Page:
Settling Waynesboro

I woke at Punchbowl Shelter to familiar voices. Sometime in the night 5 and Dessert Wrap had arrived, along with a hiker named Loon. It was great to run into some people I knew so quickly after losing a day. That morning I also met Hawk, possibly the fastest retired hiker on the trail and good company. Around noon 5, Dessert Wrap, and I had gathered for lunch at another shelter. The guidebook mentioned a swimming hole there but not finding it we just soaked our feet. Still, the day was hot, and the trail ahead promised a grueling climb. That’s when Dessert Wrap pulled out his travel set of Settlers of Catan, a popular boardgame that I love, except he had renamed his game Settlers of Katahdin. He had made paper versions of all the game pieces and drawn out a mini board. We played until the sun was well relaxed and then started up the mountain (Loon won).

But as we hiked it cooled off more and more. Clouds rolled in, some light rain, and then thunder like war drums. When I came up on the open, grassy balds the thunder beat on. Having seen no lightning, I took the risk and crossed through the high and open spaces. From the trees strange deer watched me like one watches a burning building. The trail kept turning back into the open but at last I made it down the ridge. All in all it was a beautiful storm.
By the time I made it to camp there was a rainbow. Sadly I took very few pictures over these few days, I’m not sure why. We made a fire to hold off the night and cook our meals. 

Day 66 we hiked up a mountain known as “The Priest.” At the top of the mountain is The Priest Shelter. In the logbook there, instead of writing the normal bit about the day’s condition, hikers confess their sins. It’s a fun read. If you want to know mine you’ll have to go find it.

I hiked most of the day with Loon, and learned that her brother had just transferred to my alma mater Middlebury College. Great coincidence! 

A section hiker and Class of ’13 thru-hiker named Milo joined us for the day too. We made camp beside the Tye River Suspension Bridge. Unsurprisingly, we ended the day with another game of Settlers. At one point Loon jumped back and said, “There’s a snake!” pointing to a very small brown snake beside the fire ring. Since it was near our game we tried to pull it out but it burrowed in the ring. I lifted the rocks, revealed it. But as Loon lifted it up with hiking poles the poor snake slipped into the fire. It writhed and spasmed on the coals for seconds, then stiffened; the image is burned in my mind. We later realized it was a harmless worm snake and it turned into a joke. Because not only did Loon “accidentally” kill this snake, her confession at the priest had been about killing another one!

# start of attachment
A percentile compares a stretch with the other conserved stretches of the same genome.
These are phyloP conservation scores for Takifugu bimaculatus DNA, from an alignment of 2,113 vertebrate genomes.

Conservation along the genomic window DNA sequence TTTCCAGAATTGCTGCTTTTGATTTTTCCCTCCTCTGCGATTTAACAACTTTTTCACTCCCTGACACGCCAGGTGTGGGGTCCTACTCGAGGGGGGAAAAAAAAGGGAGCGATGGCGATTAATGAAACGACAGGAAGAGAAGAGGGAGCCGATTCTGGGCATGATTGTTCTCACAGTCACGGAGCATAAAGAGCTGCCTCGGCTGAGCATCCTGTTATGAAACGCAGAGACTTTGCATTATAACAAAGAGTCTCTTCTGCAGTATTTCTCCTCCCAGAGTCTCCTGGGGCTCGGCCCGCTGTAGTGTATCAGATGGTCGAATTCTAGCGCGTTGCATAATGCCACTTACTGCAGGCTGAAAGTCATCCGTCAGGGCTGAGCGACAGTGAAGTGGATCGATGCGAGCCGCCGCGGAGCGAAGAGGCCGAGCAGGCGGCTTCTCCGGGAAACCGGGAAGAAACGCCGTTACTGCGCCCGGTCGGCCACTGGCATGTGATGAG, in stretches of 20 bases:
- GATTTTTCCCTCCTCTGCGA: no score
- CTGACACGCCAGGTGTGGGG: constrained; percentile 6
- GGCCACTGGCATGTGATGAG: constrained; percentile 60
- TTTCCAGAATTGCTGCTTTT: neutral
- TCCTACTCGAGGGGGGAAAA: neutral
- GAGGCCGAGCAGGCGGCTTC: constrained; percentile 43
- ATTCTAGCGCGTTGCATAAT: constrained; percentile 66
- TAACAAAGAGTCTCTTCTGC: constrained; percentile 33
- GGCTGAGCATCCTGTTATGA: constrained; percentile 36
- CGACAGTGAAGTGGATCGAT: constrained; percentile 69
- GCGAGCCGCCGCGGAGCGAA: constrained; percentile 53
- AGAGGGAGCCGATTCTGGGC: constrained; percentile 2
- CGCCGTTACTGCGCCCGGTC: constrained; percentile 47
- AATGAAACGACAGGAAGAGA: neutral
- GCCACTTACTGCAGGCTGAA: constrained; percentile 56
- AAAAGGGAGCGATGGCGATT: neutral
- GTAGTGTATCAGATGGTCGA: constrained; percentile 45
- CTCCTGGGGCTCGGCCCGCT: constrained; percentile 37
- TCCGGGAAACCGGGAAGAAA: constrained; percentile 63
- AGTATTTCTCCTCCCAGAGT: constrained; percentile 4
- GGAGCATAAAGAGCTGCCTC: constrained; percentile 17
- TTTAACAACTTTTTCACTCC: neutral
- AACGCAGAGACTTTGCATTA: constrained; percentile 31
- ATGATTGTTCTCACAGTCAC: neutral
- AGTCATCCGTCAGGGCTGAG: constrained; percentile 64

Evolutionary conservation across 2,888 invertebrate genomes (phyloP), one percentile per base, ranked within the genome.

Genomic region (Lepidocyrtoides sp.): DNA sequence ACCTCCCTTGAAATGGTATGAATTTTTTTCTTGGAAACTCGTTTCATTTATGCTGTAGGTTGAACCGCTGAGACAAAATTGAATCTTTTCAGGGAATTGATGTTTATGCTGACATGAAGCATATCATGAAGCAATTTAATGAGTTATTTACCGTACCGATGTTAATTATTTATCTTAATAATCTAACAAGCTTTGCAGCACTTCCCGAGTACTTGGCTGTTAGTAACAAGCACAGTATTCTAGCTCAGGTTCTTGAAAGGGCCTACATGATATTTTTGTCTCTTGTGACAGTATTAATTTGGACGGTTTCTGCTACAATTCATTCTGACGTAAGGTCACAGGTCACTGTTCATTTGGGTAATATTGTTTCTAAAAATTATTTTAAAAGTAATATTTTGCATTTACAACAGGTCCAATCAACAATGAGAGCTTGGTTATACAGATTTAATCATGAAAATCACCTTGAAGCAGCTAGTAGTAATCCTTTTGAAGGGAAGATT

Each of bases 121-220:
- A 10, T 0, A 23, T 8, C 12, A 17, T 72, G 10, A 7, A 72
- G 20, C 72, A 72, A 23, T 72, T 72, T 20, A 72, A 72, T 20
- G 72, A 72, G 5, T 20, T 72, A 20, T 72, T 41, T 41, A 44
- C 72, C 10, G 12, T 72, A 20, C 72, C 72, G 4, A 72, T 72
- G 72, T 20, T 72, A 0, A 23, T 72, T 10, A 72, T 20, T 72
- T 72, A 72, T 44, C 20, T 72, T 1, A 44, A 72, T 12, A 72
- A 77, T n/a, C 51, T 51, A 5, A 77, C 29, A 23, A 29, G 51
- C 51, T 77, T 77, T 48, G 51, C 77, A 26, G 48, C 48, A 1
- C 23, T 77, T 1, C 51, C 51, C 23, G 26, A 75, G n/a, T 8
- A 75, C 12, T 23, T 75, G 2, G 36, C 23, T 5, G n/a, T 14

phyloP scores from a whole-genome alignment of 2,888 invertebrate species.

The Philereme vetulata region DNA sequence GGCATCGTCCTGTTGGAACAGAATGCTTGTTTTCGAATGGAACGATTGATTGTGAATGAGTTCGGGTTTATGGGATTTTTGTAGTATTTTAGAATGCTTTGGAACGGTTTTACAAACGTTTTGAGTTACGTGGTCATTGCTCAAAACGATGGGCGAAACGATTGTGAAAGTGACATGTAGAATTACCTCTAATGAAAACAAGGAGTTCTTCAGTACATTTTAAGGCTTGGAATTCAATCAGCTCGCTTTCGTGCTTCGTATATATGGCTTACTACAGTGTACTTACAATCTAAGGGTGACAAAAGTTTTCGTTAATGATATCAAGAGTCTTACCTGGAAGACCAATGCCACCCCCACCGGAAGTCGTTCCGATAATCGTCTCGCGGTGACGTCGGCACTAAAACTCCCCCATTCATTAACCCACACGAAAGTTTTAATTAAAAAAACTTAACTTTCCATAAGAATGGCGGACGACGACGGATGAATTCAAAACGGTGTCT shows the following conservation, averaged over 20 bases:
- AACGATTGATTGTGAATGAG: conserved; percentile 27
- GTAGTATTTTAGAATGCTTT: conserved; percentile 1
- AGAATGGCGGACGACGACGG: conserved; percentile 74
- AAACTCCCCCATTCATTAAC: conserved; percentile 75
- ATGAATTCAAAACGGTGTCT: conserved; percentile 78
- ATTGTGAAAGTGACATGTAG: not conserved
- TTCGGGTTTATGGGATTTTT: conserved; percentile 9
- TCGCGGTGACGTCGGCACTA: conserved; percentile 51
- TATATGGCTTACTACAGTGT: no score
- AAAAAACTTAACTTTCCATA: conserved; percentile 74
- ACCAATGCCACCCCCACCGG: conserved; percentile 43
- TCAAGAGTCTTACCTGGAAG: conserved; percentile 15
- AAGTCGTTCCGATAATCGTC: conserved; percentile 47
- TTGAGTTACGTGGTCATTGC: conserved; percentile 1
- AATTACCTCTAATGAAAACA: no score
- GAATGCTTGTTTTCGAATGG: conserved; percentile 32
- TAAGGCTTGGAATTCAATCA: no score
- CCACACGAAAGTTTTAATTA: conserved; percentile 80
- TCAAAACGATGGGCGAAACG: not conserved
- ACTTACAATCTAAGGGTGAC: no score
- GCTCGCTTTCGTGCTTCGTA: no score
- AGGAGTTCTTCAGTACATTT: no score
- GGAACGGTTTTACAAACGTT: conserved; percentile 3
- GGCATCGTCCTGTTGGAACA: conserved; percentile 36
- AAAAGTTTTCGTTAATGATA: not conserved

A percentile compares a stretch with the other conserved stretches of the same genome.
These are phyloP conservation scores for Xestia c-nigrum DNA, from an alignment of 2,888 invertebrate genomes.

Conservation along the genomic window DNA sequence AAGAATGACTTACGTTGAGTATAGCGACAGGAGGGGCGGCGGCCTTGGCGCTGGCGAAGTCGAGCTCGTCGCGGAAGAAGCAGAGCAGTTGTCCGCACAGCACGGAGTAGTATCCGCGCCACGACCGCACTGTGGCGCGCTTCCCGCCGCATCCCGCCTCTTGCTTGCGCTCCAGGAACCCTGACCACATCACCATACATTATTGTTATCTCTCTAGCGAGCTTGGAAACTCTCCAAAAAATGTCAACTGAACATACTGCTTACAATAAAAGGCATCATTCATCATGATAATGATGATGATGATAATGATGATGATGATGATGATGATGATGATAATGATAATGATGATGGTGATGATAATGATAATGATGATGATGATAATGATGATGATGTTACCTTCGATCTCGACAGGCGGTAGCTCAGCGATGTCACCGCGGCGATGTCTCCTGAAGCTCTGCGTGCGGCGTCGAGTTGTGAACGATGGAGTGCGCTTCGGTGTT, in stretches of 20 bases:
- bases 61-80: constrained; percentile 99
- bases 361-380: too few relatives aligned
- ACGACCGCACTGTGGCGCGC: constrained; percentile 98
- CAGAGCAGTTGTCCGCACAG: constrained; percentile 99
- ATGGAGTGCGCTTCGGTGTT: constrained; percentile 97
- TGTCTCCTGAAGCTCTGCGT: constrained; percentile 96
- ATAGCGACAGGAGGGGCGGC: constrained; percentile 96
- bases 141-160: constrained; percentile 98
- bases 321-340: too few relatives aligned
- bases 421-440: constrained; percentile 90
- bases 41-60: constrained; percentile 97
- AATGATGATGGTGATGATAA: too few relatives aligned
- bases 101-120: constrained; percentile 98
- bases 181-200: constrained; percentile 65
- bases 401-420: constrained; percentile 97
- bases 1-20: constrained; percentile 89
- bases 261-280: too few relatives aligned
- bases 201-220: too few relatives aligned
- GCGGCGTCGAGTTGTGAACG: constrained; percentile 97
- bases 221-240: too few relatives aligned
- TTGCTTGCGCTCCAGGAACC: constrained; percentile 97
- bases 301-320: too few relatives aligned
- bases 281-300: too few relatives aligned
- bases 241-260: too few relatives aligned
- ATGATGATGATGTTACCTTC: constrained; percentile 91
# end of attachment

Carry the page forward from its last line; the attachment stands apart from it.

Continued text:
The next morning we climbed another big peak called “Three Ridges.” Afterward we caught a ride down the road to Devil’s Backbone Brewery. Though the food and beer was overpriced we enjoyed it, and then our waitress Aida offered us a ride into Waynesboro. Why not? Turned into a wilder ride than we thought after Aida took us full-speed on the windy roads she grew up on. We landed in the awesome Waynesboro hiker pavilion a day early. The thing even had solar powered outlets.

Next day we arranged a slackpack 20 miles back from the brewery into town. The hike was fast and fun, leaping weightess over all the rocks. On the way I met a hiker named Pumpkin Butt (named unfortunately by his sister who he started with, though he sometimes will offer to show people his “tattoo”). After the hike we went straight for the trail-legendary Ming’s Dynasty Chinese Buffet. Let me say that I’ve been to quite a few American Chinese buffets (and many real Chinese restaurants but that’s incomparably dissimilar) and Ming’s is by far the best. Massive selection and solid quality.Good sushi, chicken, seafood, and even fall-off-the-bone spare ribs. All for ten bucks! Hiker heaven!

It was at the restaurant when Loon and Dessert Wrap secured a ride to Trail Days, a huge hiker festival back in Damascus, VA. This would be a big turning point on the trail, where about half the hikers I knew would be losing at least three days while half would push on. Trail Days is considered a big moment in the “trail experience” and a centerpiece of the AT community. Despite all that it was an easy decision not to go. Though I love the community it’s not why I’m here, plus it would mess up my budget and schedule. 

So the next day it was on into Shenendoah National Park to meet the hikers who’d stuck around.

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